Tom wrote:I also imagine how often prehistoric peoples would have eaten breakfast - probably around noon after waking up with the sun (8+ hours of sleep!), hunting something down (exercising) and cooking it. I guess that's a "paleo" argument....
I looked into the studies on breakfast-skipping a while back and concluded that none of the studies is solid enough to draw any conclusions. There are too many confounding factors that can't easily be controlled for (the most obvious: breakfast-skippers often have higher levels of psychological stress).pisanmc wrote:Now regarding these studies (which I did found some on pub med), like all studies we should maybe look at over aspects of the life of people who are skipping breakfast that could influence their bad outcomes such as quality of food intake?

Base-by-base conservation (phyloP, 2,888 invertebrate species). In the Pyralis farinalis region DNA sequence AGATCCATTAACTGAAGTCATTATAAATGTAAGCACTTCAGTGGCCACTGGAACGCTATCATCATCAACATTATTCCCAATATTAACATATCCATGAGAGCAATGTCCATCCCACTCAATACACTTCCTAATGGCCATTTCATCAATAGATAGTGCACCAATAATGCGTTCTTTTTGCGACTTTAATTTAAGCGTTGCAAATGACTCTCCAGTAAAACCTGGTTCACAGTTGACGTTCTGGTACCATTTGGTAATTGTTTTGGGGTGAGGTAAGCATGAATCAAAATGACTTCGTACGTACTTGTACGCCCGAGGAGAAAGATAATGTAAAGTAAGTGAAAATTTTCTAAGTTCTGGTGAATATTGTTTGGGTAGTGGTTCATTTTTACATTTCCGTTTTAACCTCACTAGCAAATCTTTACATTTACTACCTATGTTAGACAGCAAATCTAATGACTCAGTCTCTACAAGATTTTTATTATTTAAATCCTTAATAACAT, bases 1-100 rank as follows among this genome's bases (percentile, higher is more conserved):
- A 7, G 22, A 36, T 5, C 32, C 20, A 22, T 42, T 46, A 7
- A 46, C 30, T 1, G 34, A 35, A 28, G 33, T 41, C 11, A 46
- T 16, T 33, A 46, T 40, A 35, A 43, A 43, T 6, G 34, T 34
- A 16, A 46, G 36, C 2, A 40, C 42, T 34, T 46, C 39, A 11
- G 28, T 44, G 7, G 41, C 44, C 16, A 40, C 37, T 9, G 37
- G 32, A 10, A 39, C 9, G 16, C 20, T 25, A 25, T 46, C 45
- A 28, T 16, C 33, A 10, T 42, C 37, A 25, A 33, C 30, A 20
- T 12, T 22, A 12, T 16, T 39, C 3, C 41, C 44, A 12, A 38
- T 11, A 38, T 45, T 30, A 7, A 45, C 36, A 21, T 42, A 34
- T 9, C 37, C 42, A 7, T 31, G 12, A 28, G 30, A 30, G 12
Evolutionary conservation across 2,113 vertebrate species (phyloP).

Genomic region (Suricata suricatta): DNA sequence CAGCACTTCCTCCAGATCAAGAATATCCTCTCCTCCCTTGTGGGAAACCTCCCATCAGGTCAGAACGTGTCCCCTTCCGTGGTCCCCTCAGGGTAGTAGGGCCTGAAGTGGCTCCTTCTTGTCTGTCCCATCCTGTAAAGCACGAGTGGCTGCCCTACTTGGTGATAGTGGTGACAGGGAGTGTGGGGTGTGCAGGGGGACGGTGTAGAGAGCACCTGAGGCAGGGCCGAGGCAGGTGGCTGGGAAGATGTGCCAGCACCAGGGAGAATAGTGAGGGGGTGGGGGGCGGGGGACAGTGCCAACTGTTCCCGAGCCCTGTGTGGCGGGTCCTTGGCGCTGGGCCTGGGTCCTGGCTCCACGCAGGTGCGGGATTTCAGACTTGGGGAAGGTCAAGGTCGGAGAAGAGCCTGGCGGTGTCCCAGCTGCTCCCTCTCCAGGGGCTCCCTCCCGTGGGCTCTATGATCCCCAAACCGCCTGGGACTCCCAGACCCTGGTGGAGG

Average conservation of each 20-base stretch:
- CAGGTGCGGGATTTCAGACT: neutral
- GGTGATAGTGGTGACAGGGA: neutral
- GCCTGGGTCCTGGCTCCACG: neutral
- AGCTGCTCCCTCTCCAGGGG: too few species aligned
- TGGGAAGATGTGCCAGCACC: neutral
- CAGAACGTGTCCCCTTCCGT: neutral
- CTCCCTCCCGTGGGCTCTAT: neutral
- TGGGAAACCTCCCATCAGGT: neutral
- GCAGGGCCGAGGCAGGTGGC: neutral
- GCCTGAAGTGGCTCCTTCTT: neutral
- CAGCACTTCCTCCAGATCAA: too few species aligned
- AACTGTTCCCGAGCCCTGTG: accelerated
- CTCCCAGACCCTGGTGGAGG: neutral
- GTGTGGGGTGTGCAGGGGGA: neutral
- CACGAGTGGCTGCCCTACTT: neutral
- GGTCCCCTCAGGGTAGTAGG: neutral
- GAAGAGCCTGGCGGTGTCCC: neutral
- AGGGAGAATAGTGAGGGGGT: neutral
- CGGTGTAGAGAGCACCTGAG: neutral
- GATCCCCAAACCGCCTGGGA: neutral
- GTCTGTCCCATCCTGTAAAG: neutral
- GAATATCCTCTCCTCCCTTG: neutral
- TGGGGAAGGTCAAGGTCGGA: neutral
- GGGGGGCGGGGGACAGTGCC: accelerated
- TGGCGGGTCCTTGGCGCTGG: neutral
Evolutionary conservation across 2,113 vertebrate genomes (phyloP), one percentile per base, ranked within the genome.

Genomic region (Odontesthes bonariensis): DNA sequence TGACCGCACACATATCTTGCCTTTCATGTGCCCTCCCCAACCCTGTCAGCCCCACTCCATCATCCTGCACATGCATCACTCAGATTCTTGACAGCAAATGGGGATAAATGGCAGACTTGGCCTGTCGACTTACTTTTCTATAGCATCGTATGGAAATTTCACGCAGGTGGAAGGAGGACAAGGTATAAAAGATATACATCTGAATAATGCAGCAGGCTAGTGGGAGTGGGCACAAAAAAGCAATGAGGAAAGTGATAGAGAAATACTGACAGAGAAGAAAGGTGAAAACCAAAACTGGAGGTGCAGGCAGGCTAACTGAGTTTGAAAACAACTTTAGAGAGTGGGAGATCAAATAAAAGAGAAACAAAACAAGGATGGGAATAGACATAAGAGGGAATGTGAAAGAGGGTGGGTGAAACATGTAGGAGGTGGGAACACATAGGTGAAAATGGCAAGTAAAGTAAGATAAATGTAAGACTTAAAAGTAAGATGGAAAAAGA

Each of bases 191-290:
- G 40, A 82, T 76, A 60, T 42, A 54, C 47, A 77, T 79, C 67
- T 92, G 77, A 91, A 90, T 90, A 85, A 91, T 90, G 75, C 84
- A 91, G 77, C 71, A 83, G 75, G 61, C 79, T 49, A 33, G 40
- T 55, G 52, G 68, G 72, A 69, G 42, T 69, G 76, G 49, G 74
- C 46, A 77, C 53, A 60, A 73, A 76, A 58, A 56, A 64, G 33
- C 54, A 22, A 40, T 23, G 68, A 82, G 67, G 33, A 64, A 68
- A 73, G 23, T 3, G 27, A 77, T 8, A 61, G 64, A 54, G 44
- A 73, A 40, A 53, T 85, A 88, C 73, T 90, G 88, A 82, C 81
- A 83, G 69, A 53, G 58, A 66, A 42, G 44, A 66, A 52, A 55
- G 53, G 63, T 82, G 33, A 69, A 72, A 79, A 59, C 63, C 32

rrao2015 wrote:It is all individual based.
For people who are prediabetic, skipping breakfast is not a good idea.
See how you personally feel not having a breakfast. Have a baseline value for all of your major metabolic parameters. Do the fasting/skipping breakfast for 3 months. Get tested again after 3 months. Compare the values. If the values are great (optimal) and you feel good, continue the same lifestyle.
I do a overnight fast of 12 hours, and follow it up in the morning with a 45 minutes gym/yoga/breathing exercise followed by the bathroom routines. By this time I would have completed a total of 14 hrs fast. The combination of overnight fast + exercise is sufficient to raise my ketone levels.
Do this daily and you will definitely see a lot of positive changes.
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